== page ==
When Muhammad Ali protested the Vietnam War by refusing to enlist, his boxing license was suspended in New York the same day, along with his champion title. When Olympic athletes Tommie Smith and John Carlos protested America's treatment of black Americans in the 1960s by raising their fists on the Olympic podium, they were stripped of their medals as white audiences spewed endless hatred. Perhaps most notably, Martin Luther King Jr.'s unwavering commitment to peaceful protest led to endless character attacks from the government, unwarranted stints in jail, and ultimately, his assassination.    

Time and time again, black leaders, athletes, celebrities, and other visible faces speak up in the face of injustice, only to be put in a ludicrous box of criminality by white Americans. Decades after they speak up, our country turns them into martyrs, chanting about the grandness of their fearlessness, and framing them as heroes in elementary school classrooms.

But black people deserve that support more so much earlier on.

For years, America has had to relearn the hard lesson of actually living by the laws it claims to uphold, instead of only allowing the freedom of speech and right to protest to apply to people who are deemed "respectable" by those in power. But this nation doesn't have to be like this.

Photo by Drew AngererGetty Images.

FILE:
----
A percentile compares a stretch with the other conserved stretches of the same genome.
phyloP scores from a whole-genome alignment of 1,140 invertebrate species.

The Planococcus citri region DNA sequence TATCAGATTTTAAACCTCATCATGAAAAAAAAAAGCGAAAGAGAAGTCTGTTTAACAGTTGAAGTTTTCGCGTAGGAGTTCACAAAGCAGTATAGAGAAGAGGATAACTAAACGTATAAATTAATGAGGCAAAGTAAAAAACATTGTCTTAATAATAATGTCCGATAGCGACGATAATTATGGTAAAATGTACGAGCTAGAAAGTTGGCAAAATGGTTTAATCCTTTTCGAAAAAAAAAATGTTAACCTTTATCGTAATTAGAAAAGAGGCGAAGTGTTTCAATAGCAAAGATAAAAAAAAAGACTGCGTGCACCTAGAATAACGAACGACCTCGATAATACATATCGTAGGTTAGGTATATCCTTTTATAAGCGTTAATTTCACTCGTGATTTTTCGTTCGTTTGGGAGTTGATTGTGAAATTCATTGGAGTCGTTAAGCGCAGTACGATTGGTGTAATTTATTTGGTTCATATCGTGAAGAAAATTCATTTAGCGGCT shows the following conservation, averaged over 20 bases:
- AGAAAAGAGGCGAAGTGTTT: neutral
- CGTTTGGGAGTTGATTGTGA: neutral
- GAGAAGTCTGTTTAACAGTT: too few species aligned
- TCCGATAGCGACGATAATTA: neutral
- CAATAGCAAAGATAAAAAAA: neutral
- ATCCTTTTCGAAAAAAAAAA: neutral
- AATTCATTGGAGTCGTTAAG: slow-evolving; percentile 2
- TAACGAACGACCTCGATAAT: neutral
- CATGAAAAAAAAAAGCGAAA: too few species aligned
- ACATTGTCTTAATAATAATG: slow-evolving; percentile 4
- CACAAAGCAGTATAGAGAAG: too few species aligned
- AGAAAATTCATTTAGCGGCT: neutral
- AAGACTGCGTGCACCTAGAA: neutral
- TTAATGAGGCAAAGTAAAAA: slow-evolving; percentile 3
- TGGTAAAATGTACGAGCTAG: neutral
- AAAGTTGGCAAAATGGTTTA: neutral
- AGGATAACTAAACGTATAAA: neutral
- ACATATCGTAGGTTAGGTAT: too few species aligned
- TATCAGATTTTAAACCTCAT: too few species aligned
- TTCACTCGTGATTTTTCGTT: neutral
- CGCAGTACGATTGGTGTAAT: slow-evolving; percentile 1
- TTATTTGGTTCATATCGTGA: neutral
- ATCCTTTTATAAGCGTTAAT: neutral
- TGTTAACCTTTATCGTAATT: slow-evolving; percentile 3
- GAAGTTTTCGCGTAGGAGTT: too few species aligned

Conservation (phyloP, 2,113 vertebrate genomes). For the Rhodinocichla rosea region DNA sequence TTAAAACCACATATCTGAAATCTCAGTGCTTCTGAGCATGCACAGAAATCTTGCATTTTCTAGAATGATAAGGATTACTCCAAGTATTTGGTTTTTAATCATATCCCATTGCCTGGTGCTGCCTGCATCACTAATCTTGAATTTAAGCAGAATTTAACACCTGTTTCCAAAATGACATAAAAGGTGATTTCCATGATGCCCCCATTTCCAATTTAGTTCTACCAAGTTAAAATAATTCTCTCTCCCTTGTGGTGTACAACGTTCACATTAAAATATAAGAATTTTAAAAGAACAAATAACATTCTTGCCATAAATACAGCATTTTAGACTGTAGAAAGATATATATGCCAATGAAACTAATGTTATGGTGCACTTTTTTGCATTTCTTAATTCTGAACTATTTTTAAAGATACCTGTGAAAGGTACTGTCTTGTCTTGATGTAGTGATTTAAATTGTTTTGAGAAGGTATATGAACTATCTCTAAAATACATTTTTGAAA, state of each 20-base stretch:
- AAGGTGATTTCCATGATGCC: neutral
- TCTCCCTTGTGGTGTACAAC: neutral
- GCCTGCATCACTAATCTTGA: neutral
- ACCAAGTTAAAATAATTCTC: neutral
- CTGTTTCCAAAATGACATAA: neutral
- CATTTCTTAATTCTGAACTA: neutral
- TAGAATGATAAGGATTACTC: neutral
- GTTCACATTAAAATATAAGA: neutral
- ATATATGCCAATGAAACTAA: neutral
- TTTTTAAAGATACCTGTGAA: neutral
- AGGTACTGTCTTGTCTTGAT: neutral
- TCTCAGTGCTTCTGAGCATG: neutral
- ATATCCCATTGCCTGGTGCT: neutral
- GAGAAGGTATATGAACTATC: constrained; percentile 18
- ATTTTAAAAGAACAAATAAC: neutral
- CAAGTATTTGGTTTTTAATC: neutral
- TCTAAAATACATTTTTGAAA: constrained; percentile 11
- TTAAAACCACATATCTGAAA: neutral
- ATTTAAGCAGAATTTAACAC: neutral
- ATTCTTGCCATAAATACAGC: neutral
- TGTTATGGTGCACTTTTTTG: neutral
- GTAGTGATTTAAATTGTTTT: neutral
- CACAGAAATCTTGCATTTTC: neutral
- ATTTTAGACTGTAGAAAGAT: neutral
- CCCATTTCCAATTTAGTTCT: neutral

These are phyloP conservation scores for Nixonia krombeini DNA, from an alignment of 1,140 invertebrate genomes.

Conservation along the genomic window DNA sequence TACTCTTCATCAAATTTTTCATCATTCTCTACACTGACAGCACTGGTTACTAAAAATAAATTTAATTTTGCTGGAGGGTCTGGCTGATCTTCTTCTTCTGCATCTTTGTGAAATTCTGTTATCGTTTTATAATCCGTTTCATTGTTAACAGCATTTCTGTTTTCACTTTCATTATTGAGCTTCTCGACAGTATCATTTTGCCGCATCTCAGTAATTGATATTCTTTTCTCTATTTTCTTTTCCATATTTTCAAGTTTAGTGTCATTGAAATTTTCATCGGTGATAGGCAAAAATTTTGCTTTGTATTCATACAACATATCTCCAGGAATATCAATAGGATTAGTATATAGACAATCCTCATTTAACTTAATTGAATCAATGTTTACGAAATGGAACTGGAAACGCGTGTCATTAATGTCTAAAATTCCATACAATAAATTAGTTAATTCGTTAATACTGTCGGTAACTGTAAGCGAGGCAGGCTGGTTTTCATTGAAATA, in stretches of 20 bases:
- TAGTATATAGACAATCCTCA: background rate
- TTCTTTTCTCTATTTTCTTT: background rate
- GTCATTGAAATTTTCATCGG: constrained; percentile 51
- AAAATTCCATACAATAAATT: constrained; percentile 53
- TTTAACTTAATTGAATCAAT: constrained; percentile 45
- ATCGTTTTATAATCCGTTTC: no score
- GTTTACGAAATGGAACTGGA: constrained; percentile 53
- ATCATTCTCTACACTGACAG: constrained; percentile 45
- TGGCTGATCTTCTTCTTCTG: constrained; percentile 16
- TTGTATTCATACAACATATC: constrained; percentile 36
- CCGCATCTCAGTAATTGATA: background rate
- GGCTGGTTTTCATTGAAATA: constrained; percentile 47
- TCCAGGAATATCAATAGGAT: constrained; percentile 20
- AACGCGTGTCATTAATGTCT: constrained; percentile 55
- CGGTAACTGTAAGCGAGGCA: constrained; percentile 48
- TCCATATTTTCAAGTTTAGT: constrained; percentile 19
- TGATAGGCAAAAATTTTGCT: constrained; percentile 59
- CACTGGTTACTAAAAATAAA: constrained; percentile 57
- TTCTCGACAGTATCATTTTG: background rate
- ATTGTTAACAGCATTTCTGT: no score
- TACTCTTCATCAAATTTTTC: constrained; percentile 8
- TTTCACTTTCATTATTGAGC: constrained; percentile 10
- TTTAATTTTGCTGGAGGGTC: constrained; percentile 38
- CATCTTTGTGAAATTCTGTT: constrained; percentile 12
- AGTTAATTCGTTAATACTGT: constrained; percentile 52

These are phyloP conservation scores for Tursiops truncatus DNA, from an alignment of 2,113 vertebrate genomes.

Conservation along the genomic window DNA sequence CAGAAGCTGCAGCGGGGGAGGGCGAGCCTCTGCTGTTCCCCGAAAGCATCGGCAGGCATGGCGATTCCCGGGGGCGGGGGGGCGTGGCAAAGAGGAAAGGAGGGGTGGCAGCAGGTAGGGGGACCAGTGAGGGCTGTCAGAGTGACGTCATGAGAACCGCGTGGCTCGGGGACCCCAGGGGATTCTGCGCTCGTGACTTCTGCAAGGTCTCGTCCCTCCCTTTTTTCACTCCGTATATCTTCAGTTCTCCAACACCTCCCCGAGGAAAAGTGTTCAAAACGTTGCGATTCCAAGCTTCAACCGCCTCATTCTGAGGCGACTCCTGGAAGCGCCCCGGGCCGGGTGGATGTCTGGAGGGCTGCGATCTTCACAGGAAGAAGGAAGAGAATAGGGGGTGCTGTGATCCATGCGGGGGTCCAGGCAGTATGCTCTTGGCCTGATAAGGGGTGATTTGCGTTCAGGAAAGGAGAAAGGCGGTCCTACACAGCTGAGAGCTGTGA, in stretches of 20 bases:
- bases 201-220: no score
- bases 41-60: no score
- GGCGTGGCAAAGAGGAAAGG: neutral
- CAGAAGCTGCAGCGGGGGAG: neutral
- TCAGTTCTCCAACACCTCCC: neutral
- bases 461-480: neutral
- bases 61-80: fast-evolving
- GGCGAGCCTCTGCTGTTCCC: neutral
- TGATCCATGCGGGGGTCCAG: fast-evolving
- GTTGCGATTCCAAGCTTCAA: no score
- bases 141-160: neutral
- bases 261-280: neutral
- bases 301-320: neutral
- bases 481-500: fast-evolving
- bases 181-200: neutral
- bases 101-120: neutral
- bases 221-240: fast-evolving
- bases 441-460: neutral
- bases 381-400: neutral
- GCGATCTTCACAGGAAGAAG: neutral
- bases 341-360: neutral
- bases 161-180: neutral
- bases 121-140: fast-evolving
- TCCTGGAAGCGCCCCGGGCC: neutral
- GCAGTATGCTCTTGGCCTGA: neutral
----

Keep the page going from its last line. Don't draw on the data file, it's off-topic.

The NFL can be a a league that abides by our nation's inherent laws and ethics of freedom of speech and assembly by ensuring that those apply to everyone on the field.

They can listen to what black people are saying when they declare that black lives matter. They can pay attention to the reasons behind football players' protest, and they can uplift athletes who are using their power for good now instead of making them heroes when it's too late. And we can help them do it.

We can be better as sports fans, as current events commentators, and as Americans by allowing citizens of color to protest in their own, peaceful ways.

We have to. Our nation's soul depends on it.

Finally, someone explains why we all need subtitles

It seems everyone needs subtitles nowadays in order to "hear" the television. This is something that has become more common over the past decade and it's caused people to question if their hearing is going bad or if perhaps actors have gotten lazy with enunciation.

So if you've been wondering if it's just you who needs subtitles in order to watch the latest marathon-worthy show, worry no more. Vox video producer Edward Vega interviewed dialogue editor Austin Olivia Kendrick to get to the bottom of why we can't seem to make out what the actors are saying anymore. It turns out it's technology's fault, and to get to how we got here, Vega and Kendrick took us back in time.